February 14, 2006 11:17 AM PST
Verizon Wireless sues telemarketers
The lawsuits, filed in state Superior Court in Somerville, N.J., claim that the companies named in the suit violated the federal Telephone Consumer Protection Act, as well as state fraud and privacy laws.
In the first suit, Verizon alleges that All Star Vacations and Marketing Group of Miami, Fla., and Travel and Tours Marketing of Orlando, Fla., made more than 500,000 calls using autodialers and prerecorded messages in Spanish to Verizon Wireless customers indicating that customers had won trips to one of several resort locations and directing them to call a toll-free number to claim their prize.
In the second lawsuit, Verizon Wireless claims that Cambridge Marketing and Financial Services of Deland, Fla., made thousands of calls to cell phone customers using autodialers and prerecorded messages. The messages left in voicemail indicated that customers had won a Ford Explorer and directed them to call a toll-free number to claim their prize.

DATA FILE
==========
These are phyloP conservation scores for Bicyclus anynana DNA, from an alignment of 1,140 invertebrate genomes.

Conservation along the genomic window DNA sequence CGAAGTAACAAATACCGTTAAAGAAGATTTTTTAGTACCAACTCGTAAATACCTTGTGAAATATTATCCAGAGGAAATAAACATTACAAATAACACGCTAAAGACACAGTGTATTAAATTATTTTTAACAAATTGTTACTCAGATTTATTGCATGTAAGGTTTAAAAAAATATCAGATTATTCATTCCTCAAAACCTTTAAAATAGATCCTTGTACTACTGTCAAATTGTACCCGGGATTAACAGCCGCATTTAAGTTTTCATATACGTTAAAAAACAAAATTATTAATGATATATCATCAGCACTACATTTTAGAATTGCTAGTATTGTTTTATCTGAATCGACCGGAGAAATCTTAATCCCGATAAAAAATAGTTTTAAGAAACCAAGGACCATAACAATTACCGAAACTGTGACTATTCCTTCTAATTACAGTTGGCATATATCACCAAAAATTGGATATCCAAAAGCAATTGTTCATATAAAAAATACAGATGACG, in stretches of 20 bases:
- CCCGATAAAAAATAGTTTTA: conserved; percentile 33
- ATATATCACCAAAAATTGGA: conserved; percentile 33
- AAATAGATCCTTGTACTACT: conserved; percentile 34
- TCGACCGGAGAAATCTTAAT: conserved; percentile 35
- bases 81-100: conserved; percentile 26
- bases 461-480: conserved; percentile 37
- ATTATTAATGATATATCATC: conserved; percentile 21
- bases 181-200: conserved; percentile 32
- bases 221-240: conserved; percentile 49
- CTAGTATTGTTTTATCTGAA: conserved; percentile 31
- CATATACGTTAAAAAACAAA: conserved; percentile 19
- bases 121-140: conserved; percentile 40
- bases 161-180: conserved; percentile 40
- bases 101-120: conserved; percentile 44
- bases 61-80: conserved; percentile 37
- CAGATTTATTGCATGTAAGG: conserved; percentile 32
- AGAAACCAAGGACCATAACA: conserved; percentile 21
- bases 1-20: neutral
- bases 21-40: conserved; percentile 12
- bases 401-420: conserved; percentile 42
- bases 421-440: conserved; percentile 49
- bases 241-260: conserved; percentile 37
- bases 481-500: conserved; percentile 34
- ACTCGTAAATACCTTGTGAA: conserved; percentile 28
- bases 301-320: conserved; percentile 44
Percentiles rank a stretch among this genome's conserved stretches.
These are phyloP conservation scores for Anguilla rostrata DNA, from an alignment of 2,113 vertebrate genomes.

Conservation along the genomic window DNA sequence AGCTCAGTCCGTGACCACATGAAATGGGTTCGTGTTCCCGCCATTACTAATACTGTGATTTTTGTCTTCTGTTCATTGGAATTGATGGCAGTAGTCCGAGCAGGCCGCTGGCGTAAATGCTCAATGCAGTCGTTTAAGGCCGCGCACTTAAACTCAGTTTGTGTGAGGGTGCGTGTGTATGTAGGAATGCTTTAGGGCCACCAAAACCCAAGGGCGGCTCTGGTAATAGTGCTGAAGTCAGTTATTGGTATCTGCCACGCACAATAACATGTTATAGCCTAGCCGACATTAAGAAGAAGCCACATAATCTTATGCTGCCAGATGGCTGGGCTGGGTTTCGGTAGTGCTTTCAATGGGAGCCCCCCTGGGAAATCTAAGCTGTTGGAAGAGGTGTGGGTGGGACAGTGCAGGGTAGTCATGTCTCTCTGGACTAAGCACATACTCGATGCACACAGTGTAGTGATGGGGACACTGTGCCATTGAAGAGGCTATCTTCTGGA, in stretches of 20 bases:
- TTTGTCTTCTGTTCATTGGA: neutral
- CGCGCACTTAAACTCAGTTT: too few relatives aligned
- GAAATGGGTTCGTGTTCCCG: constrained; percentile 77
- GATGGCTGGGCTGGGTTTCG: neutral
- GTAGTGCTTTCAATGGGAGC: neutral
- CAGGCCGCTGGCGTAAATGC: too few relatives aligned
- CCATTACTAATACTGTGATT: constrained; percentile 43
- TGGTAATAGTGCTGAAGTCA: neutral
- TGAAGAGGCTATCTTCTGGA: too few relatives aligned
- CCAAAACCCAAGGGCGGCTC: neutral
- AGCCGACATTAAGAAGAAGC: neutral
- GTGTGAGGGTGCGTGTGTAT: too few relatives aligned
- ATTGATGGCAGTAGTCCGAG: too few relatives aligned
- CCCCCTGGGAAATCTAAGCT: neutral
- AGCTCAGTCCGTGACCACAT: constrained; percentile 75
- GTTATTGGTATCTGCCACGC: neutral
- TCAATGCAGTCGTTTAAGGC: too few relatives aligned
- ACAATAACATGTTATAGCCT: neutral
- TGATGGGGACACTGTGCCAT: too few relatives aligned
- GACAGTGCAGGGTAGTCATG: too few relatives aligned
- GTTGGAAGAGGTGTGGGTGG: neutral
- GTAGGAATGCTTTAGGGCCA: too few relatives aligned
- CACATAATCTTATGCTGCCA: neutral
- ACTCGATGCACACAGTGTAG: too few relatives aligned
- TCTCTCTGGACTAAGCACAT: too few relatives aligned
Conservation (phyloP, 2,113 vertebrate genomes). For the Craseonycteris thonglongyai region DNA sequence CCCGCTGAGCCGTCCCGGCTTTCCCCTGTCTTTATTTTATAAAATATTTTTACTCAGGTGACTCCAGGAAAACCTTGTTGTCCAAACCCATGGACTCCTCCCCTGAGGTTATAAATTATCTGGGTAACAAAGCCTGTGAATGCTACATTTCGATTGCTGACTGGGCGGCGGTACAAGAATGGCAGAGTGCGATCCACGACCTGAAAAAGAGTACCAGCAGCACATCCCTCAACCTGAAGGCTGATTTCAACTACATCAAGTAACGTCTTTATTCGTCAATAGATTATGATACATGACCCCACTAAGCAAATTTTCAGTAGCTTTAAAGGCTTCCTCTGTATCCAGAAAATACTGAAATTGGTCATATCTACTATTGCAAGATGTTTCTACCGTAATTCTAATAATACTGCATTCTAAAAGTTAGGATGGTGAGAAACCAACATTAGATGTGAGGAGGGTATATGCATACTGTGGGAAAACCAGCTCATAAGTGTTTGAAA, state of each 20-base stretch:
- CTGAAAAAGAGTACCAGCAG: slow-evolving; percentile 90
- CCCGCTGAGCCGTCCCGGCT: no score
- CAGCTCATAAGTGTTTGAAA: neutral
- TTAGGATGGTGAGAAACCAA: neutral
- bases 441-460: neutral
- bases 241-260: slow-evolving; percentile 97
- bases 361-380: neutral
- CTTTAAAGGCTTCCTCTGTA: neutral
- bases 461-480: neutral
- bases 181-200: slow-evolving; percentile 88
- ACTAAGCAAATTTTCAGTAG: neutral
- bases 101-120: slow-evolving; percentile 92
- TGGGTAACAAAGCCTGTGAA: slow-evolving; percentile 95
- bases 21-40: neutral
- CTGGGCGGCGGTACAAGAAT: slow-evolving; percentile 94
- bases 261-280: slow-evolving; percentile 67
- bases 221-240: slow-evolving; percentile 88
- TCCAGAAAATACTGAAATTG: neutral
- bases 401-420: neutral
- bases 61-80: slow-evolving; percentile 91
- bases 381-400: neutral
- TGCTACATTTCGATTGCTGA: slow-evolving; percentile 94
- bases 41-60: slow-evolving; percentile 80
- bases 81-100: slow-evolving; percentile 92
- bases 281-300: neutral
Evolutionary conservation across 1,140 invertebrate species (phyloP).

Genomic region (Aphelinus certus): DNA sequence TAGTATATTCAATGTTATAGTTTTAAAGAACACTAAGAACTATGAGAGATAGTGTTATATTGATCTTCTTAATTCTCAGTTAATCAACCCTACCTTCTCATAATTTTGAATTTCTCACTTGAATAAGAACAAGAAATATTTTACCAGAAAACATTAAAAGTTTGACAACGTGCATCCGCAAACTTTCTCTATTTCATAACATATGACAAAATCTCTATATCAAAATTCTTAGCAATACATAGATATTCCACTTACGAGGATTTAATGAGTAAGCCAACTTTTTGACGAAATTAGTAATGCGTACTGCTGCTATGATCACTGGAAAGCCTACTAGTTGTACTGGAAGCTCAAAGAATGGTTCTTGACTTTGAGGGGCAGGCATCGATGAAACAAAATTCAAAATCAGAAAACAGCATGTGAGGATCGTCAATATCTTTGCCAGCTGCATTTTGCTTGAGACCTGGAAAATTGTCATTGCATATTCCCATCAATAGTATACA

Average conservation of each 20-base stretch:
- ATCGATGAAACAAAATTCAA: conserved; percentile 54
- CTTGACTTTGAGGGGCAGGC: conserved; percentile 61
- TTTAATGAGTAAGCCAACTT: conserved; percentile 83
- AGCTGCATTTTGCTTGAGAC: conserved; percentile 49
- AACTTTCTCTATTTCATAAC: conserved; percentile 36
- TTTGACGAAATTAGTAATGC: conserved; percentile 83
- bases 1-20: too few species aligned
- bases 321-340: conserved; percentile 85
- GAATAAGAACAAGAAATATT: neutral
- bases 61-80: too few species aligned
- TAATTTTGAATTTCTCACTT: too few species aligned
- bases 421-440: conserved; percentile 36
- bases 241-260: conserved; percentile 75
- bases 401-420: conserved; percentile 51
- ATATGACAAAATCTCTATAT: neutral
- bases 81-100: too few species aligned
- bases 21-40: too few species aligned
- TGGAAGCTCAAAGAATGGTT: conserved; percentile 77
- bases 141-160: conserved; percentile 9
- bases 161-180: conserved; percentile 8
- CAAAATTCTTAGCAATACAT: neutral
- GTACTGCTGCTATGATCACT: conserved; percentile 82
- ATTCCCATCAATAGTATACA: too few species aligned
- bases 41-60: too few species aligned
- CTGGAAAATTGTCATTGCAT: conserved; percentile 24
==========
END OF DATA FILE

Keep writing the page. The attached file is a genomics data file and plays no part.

Federal rules forbid using automated dialing machines to reach any phones, such as a cell phone, in which incoming calls cost the subscriber money. Under the rules, telemarketers are allowed to dial each number by hand, but that would be ridiculously labor-intensive.
Verizon Wireless, a venture of Verizon Communications and Vodafone Group, is seeking an injunction against these companies, along with an undisclosed award of monetary damages.
The companies named in the lawsuit could not be reached for comment.
U.S. mobile operators, including Verizon Wireless, have been clamping down on companies that they believe are infringing on mobile-phone users' privacy.
In December, Verizon Wireless won court injunctions permanently barring Intelligent Alternatives of San Diego, Calif., and Resort Marketing Trends of Coral Springs, Fla., from automatically dialing more of its customers. The company also recently won a permanent injunction to prevent a Florida company from sending unsolicited text messages to its customers' phones.